July 23, 2019

Horse 2575 - Doonside Station Needs A Lift But The Transport Minister Just Laughs Like A Knave

Ha ha ha, let's all laugh at all the people falling down the stairs.
...is the only real reason that I can think of, that despite repeated petitions to the NSW State Government, there are still no lifts at Doonside Station.

- Welcome to Doonside: Stuck In 1974.

It could be argued that because I have two perfectly good legs and am at a level of fitness which is at least fit for the purpose of playing football, that I have no need of a lift at Doonside Station. While that may be perfectly true, it is also reasonable to assume that one day, I will eventually be enfeebled to some degree, and that my current level of fitness and ease of movement in the world will not continue forever.
The Grim Reaper as a rule, moves at approximately 1 mile an hour¹; which means to say that when people become so enfeebled that they can no longer outrun him, he collects his harvest. However, most people's walking speed is between 2 and 4 miles an hour; and some people have mobility issues.

- How are you going to get down that in a wheelchair?

If you are old, or pregnant², or have a push chair or perambulator, or injured and are on crutches, or in a wheelchair, or nauseous and horky-borky-chucky-wucky³, then having proper lift access to buildings, railway stations, supermarkets, shopping centres et cetera, all become useful and indeed necessary. Even the way that we design roll kerbs, makes life easier for these people.

As a society, we really only became interested in looking at better access for people with mobility issues after the First World War, when people who had served their nation and had come back with serious injury now found that they couldn't access places. That ongoing fight extended well into the twentieth century and was/is still ongoing in my lifetime.

If you are in a wheelchair, then getting up a 200mm kerb may as well be like trying to get to Mars for all the good it does you. Yes, there have been people of limited mobility who have achieved some amazing things and ascended mountains but the way that we design public spaces shouldn't mean that they need to every time that they want to get on a train. You shouldn't need mountaineering skills to go up and down Mount Doonside Station.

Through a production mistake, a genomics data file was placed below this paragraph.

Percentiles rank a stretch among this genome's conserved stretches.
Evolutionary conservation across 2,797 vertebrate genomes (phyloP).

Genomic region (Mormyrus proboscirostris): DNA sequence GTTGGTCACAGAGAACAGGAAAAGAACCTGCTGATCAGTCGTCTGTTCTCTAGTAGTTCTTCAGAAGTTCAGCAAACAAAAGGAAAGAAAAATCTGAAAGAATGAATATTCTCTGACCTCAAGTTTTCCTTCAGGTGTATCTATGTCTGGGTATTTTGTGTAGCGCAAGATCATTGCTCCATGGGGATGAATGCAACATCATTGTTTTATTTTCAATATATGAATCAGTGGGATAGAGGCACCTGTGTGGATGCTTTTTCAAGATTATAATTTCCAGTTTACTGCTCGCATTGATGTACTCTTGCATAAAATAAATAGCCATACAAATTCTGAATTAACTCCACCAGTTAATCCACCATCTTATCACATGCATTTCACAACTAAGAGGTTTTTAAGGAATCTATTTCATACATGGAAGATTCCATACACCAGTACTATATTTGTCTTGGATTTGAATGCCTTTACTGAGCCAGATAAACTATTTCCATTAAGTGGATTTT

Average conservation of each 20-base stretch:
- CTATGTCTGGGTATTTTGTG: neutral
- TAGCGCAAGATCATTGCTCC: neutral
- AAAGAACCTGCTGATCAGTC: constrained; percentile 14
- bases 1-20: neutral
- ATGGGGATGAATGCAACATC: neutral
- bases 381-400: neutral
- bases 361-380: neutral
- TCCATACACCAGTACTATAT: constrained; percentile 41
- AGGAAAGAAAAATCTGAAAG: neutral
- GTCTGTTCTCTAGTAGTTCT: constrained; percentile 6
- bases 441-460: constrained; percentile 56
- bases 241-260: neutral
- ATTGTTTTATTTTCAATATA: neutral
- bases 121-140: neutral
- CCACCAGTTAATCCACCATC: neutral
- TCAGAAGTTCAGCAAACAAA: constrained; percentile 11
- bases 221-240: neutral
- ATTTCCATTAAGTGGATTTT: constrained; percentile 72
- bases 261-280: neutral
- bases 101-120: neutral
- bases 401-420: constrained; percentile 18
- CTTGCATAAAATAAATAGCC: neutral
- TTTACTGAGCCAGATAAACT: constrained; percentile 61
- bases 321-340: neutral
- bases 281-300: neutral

- Keep Left On Stairs and Ramps? But there aren't any ramps down to the platform.

- Maybe kiddies in prams will think falling down the stairs is a fun ride?

The thing is though, that things like lift access, ramps, and roll kerbs, are all non-competitive pieces of public infrastructure and design. The provision of these things is not a disadvantage to everyone who does not need them but rather, an advantage for those moments of edge cases.
Completely able bodied people, who might be carrying goods, moving a bicycle, who are tired, or even who are just plain lazy, also benefit from the provision of lift access, ramps, and roll kerbs.
Given that there is no disadvantage to provide access to infrastructure and that there are benefits to everyone for doing so, then not doing so (repeatedly, I should add), is either apathy or malevolence.

- There are no people in this photo. Is it because people don't use something that they can't use?

It should also be so obvious that it does not need to be stated, that peoples' circumstances change. People generally get old. Some people get pregnant². Some people will suffer life changing injury. To assume that the provision of these pieces of public infrastructure is only for people who currently are in need of them, is the height of arrogance and denial of fact.